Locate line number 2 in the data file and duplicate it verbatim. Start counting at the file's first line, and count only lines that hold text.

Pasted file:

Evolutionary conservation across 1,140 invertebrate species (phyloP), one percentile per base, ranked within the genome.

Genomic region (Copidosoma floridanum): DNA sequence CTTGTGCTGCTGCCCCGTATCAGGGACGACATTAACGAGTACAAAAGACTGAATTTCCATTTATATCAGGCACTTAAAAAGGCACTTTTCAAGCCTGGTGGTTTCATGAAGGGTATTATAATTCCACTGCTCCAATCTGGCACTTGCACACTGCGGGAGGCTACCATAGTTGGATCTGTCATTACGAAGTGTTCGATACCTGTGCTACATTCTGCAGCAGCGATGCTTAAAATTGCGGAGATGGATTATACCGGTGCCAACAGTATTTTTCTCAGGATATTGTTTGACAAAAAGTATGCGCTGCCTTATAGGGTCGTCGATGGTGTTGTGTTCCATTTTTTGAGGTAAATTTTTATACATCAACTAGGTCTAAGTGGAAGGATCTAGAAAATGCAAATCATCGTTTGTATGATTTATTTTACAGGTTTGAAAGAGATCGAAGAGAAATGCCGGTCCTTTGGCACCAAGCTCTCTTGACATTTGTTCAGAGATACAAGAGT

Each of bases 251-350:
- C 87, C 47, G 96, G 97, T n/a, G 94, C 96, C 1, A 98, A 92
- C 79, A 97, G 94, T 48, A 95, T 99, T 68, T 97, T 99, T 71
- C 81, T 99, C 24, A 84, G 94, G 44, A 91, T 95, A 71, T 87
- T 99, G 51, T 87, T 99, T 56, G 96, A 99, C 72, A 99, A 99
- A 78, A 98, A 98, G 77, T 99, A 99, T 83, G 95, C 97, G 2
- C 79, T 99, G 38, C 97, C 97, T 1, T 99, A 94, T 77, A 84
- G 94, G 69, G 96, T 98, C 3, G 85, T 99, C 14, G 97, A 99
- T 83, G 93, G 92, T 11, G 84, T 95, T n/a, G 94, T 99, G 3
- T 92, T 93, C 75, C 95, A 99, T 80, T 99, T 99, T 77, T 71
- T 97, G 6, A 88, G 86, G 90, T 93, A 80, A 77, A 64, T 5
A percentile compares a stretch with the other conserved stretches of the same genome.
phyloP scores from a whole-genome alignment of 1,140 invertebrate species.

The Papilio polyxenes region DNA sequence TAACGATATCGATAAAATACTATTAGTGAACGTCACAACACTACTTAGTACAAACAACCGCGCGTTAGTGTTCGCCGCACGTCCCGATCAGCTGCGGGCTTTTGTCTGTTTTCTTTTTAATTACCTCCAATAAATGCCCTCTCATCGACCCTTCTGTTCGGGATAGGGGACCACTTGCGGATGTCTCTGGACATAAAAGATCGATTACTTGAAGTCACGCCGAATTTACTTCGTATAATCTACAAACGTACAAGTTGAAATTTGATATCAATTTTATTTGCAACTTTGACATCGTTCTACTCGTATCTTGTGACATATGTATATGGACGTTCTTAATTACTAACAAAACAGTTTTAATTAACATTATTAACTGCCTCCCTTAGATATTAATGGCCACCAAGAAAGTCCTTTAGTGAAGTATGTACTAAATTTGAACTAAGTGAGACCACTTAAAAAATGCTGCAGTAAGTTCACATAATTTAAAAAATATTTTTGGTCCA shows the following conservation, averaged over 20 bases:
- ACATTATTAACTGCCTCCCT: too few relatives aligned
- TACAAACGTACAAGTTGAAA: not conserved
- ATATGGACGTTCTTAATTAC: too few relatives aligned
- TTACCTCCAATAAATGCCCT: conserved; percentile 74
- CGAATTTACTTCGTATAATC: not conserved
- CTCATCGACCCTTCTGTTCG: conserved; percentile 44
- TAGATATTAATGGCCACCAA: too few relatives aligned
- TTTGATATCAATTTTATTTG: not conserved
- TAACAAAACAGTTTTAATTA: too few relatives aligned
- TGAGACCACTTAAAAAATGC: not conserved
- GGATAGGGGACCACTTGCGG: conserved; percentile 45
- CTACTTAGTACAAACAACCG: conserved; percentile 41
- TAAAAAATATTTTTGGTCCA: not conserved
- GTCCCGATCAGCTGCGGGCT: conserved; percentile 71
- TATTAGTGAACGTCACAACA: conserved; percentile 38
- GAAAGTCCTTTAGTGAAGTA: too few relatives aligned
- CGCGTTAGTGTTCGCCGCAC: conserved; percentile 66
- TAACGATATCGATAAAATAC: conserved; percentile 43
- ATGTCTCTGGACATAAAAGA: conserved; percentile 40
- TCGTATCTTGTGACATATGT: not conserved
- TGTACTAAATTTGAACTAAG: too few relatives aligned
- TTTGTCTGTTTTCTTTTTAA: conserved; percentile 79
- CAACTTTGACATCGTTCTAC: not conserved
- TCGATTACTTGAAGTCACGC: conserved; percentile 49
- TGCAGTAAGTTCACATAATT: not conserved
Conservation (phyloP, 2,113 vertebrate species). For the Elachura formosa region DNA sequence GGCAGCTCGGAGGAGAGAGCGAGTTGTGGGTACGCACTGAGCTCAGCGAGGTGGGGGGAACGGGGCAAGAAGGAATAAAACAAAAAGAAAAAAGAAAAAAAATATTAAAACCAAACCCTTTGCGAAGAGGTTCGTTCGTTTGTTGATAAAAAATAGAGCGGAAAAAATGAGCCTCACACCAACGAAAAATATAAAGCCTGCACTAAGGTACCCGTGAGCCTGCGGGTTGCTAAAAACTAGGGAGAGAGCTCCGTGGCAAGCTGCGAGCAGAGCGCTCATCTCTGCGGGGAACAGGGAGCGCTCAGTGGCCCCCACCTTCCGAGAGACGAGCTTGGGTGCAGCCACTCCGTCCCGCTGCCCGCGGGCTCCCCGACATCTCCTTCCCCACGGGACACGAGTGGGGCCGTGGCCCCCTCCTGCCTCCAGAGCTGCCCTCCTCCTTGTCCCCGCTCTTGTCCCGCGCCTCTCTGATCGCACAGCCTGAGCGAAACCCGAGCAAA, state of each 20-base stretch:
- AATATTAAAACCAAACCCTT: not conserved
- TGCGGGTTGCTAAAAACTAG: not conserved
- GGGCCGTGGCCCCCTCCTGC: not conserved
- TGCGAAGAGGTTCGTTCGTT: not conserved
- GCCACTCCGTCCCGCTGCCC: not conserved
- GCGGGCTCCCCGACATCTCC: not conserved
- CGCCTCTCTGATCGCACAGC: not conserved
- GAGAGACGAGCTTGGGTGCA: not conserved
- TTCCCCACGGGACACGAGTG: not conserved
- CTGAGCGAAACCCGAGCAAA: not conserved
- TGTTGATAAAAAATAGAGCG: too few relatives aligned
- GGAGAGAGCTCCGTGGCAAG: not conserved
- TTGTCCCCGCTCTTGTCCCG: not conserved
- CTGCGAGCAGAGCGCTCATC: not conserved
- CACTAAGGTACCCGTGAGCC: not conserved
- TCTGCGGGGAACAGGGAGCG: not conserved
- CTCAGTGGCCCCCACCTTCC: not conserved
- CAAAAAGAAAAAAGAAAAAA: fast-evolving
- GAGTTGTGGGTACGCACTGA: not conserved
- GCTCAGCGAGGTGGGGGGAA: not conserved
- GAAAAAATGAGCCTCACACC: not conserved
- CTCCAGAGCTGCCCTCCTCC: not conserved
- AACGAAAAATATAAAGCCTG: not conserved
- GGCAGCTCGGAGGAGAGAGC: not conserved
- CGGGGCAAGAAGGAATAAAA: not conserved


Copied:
Genomic region (Copidosoma floridanum): DNA sequence CTTGTGCTGCTGCCCCGTATCAGGGACGACATTAACGAGTACAAAAGACTGAATTTCCATTTATATCAGGCACTTAAAAAGGCACTTTTCAAGCCTGGTGGTTTCATGAAGGGTATTATAATTCCACTGCTCCAATCTGGCACTTGCACACTGCGGGAGGCTACCATAGTTGGATCTGTCATTACGAAGTGTTCGATACCTGTGCTACATTCTGCAGCAGCGATGCTTAAAATTGCGGAGATGGATTATACCGGTGCCAACAGTATTTTTCTCAGGATATTGTTTGACAAAAAGTATGCGCTGCCTTATAGGGTCGTCGATGGTGTTGTGTTCCATTTTTTGAGGTAAATTTTTATACATCAACTAGGTCTAAGTGGAAGGATCTAGAAAATGCAAATCATCGTTTGTATGATTTATTTTACAGGTTTGAAAGAGATCGAAGAGAAATGCCGGTCCTTTGGCACCAAGCTCTCTTGACATTTGTTCAGAGATACAAGAGT